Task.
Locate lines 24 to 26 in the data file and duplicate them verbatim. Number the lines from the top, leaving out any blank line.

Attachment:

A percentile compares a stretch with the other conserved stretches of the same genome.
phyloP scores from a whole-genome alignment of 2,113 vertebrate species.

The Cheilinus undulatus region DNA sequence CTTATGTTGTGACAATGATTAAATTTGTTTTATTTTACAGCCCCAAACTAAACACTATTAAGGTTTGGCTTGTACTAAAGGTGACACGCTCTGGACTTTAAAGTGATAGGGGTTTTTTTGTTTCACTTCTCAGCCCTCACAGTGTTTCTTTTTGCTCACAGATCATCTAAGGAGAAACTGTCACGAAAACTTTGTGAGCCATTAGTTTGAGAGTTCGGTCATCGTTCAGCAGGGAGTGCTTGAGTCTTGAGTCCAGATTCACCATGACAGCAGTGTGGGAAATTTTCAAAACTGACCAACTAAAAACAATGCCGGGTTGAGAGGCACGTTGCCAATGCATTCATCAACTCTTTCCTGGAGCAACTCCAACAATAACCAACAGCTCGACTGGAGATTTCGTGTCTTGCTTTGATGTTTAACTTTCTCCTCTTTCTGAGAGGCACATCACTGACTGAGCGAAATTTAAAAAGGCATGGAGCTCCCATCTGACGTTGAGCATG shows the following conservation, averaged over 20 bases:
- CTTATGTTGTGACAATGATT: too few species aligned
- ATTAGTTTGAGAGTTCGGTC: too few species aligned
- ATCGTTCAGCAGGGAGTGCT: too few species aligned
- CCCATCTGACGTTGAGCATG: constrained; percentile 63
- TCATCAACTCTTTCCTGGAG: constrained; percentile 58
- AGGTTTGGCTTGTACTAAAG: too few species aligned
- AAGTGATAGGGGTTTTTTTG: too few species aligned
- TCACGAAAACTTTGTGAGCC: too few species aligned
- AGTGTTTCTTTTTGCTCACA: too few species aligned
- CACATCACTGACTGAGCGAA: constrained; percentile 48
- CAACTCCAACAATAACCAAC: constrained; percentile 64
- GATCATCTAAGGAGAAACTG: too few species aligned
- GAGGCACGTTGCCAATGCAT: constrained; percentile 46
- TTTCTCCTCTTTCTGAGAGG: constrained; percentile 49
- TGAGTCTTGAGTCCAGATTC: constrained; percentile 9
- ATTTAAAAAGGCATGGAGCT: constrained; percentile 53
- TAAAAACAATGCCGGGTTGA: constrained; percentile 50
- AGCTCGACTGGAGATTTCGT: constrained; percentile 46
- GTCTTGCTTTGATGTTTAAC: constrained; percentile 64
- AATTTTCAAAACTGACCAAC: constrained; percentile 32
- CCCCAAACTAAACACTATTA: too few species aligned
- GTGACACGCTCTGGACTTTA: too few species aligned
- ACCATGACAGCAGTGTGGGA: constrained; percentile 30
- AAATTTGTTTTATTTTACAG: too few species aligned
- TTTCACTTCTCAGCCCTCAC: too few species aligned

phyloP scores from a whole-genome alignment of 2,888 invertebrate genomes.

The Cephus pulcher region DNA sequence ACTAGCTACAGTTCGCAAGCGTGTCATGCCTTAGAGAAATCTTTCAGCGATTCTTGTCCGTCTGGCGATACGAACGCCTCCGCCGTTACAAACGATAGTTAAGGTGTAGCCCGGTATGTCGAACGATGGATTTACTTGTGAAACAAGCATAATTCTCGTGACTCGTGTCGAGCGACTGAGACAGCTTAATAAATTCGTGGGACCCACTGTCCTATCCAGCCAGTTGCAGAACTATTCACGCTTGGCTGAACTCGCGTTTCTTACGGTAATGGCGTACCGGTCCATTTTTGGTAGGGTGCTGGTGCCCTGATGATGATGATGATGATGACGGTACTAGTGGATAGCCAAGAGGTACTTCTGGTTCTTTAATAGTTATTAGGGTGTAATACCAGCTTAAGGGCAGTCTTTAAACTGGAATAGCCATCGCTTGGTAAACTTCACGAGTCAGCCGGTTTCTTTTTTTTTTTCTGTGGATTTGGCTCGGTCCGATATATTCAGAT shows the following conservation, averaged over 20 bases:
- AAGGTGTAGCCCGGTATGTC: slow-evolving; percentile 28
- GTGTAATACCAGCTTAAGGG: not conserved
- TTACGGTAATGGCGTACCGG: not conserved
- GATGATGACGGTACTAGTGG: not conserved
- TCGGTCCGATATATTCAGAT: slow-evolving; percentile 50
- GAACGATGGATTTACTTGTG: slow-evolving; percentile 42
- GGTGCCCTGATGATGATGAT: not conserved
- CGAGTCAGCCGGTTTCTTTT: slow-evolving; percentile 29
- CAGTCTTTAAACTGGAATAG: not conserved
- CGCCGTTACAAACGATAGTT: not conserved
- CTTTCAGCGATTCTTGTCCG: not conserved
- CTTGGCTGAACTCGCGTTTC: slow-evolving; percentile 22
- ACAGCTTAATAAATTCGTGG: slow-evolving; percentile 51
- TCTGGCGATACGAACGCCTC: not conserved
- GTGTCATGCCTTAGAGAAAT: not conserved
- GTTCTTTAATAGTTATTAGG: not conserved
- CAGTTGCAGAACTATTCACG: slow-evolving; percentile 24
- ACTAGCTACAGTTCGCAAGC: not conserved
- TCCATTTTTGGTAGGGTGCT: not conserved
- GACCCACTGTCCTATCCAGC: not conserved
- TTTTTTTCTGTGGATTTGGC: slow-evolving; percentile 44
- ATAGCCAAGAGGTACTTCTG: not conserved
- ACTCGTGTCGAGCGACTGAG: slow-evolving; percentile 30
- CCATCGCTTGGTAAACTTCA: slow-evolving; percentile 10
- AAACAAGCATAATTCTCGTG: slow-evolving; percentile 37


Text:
- CCCCAAACTAAACACTATTA: too few species aligned
- GTGACACGCTCTGGACTTTA: too few species aligned
- ACCATGACAGCAGTGTGGGA: constrained; percentile 30